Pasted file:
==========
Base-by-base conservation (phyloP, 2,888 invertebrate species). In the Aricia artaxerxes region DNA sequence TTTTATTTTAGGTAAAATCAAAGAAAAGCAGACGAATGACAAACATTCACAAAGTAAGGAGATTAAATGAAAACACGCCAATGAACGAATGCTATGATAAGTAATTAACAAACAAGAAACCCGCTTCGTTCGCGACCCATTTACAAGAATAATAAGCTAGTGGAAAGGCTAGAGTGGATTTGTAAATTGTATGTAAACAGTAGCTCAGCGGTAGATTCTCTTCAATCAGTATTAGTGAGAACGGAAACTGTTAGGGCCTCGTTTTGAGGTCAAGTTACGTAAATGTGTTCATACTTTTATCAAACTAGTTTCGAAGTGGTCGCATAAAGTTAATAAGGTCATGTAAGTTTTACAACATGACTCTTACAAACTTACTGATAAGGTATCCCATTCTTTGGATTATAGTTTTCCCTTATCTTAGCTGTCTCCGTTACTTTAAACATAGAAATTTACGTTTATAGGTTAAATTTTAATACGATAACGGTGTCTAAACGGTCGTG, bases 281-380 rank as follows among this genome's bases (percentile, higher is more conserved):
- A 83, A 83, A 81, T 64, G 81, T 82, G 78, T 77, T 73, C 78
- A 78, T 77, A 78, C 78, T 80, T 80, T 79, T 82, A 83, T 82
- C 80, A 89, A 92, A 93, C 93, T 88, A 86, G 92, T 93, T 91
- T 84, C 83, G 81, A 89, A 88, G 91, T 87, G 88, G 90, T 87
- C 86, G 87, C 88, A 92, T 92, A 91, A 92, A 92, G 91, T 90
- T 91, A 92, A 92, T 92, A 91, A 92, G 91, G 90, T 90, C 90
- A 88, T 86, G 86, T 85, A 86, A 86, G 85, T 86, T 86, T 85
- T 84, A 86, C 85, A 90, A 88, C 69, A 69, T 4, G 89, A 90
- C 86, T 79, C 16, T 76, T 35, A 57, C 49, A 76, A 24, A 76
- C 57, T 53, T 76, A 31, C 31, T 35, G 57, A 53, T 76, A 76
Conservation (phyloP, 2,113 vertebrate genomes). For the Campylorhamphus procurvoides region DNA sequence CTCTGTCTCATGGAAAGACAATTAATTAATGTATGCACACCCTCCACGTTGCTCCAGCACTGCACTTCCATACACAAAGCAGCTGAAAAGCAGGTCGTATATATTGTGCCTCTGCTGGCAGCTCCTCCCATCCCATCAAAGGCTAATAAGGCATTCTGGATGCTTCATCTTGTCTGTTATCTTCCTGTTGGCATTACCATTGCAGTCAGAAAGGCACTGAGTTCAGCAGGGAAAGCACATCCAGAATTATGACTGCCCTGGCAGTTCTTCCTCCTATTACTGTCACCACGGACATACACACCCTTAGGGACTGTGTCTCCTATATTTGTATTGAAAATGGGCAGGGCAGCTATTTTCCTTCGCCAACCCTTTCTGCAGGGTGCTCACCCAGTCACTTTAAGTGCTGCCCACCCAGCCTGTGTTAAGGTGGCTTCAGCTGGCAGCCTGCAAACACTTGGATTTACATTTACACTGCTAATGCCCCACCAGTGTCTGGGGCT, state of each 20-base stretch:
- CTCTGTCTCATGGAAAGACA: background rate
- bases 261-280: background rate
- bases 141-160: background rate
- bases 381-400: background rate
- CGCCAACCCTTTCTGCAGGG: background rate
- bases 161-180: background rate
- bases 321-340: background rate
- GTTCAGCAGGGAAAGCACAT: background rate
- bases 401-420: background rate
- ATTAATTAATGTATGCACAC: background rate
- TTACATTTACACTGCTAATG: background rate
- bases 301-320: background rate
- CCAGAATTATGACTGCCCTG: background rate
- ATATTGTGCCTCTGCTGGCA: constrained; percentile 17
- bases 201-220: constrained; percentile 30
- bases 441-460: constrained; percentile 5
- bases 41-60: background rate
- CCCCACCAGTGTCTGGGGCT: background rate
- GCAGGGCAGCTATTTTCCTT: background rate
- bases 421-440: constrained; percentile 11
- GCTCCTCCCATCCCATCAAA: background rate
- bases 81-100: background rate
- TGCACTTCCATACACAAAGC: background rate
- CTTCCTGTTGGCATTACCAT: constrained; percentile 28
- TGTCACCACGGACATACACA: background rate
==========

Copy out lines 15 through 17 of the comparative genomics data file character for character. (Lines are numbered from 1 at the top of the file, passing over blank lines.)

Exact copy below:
- bases 141-160: background rate
- bases 381-400: background rate
- CGCCAACCCTTTCTGCAGGG: background rate